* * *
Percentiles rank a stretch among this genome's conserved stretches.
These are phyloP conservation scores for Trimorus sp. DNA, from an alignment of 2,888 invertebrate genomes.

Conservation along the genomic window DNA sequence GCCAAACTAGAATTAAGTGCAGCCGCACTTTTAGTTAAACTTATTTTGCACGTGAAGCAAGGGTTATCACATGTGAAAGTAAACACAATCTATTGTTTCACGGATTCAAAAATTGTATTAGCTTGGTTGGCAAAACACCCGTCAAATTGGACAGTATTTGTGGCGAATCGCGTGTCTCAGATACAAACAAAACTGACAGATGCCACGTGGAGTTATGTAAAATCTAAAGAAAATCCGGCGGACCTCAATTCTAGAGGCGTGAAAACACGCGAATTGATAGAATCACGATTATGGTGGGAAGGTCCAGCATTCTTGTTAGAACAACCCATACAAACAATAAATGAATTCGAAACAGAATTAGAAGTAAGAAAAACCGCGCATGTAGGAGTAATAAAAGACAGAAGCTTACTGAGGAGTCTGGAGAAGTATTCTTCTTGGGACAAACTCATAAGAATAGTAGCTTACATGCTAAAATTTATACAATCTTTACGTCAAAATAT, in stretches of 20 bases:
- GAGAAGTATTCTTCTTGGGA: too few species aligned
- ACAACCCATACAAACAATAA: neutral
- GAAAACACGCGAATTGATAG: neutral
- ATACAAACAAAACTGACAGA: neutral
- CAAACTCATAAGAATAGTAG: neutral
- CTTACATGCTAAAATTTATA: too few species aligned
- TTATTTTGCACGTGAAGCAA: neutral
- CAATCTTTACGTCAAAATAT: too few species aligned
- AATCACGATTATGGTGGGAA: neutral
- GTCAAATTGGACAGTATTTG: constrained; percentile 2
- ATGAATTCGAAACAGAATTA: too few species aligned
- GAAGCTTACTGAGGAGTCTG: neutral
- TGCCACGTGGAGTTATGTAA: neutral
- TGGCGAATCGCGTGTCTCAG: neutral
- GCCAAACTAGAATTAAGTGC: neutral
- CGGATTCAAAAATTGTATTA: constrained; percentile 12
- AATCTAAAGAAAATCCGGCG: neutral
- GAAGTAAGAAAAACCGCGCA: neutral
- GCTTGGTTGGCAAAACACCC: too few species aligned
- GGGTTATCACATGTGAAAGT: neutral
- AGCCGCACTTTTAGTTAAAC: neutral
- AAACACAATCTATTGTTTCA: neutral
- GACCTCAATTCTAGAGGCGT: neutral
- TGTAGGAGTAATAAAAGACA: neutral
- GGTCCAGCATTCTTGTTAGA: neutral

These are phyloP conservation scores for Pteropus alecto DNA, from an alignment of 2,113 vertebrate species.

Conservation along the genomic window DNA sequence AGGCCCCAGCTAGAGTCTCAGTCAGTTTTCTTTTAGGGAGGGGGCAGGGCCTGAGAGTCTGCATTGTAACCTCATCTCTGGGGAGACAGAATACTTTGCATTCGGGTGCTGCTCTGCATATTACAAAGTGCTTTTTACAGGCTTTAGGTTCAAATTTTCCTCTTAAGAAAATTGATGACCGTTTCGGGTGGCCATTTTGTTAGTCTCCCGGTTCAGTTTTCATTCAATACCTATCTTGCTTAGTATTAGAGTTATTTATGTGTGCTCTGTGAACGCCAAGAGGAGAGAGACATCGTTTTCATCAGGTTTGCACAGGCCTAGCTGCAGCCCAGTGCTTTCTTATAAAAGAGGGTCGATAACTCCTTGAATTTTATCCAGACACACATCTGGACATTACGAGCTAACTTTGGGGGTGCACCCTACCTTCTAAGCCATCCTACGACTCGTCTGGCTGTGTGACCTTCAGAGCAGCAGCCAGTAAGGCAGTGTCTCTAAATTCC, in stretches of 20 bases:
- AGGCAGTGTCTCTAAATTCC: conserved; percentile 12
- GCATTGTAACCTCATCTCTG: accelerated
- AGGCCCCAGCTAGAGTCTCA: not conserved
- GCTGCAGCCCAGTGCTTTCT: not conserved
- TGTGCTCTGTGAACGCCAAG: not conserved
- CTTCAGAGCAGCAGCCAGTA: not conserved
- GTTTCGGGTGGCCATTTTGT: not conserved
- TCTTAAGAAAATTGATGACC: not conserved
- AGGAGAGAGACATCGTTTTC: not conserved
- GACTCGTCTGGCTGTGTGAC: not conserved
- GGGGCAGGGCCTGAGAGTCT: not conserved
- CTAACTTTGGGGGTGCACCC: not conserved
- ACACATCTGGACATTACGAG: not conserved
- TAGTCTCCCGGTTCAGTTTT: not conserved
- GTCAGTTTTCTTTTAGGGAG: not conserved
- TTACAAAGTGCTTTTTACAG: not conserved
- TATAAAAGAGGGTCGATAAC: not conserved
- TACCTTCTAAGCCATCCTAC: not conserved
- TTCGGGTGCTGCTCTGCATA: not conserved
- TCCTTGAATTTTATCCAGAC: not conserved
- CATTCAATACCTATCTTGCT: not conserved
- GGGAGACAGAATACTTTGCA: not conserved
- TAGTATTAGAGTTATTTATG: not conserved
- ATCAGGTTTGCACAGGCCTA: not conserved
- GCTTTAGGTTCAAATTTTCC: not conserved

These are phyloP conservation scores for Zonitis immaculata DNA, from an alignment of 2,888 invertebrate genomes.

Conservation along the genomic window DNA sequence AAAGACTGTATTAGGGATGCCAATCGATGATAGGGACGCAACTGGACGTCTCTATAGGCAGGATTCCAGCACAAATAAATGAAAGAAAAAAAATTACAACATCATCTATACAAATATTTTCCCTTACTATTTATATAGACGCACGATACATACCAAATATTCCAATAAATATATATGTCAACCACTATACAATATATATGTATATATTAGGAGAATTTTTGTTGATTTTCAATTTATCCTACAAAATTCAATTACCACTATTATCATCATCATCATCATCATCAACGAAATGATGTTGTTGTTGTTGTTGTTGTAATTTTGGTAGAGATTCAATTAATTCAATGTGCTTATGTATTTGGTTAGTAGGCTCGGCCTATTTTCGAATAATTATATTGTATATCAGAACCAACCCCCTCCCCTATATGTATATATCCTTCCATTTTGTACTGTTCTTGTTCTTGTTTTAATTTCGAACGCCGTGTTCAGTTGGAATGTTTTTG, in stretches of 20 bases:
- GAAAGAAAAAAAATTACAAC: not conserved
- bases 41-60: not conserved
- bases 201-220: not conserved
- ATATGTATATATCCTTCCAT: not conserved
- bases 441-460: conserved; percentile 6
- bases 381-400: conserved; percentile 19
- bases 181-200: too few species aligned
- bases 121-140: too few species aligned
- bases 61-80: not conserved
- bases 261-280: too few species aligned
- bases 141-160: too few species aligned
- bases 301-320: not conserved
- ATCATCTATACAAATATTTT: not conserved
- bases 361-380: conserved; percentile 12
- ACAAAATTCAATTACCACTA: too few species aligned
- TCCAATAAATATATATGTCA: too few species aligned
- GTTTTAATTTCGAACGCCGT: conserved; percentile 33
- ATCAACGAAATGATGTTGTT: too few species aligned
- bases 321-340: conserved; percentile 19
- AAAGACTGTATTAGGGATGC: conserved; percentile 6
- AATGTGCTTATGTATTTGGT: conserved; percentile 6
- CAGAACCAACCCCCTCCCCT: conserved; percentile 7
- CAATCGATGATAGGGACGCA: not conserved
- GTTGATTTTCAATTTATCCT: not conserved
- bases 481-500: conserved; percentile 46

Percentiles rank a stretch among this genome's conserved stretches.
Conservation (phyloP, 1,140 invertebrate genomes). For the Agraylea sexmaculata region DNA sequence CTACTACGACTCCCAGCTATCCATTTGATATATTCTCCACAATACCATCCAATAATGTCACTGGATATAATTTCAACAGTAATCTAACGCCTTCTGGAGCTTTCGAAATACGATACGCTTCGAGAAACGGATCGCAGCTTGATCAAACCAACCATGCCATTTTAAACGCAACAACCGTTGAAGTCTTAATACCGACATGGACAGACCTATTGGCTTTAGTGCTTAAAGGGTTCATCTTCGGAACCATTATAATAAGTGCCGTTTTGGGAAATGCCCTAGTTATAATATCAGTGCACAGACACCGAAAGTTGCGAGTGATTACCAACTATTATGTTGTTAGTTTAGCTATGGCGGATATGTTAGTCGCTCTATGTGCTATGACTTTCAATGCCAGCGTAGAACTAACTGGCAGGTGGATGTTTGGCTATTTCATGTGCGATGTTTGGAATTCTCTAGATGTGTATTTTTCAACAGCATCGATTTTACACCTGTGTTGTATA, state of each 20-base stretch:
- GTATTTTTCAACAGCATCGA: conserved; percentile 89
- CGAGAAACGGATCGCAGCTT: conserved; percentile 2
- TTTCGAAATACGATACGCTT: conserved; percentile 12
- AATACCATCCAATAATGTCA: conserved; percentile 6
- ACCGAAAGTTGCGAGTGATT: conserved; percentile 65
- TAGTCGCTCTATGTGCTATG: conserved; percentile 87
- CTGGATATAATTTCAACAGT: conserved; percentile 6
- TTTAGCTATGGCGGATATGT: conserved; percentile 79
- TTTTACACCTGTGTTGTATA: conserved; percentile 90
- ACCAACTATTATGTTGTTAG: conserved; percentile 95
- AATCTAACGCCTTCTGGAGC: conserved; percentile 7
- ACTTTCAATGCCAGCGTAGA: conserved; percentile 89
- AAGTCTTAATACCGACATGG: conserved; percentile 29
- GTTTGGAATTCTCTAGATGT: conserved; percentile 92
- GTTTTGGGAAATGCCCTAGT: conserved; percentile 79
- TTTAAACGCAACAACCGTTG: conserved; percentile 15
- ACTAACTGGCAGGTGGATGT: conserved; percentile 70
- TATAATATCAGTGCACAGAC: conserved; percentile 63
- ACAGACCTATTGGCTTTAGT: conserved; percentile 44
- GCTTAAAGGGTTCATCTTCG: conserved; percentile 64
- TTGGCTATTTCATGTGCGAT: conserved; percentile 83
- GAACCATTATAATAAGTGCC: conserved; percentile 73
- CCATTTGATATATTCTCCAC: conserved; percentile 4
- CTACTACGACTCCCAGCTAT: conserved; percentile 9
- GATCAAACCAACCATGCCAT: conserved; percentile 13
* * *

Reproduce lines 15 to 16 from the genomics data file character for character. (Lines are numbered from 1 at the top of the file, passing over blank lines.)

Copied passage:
- GAAGCTTACTGAGGAGTCTG: neutral
- TGCCACGTGGAGTTATGTAA: neutral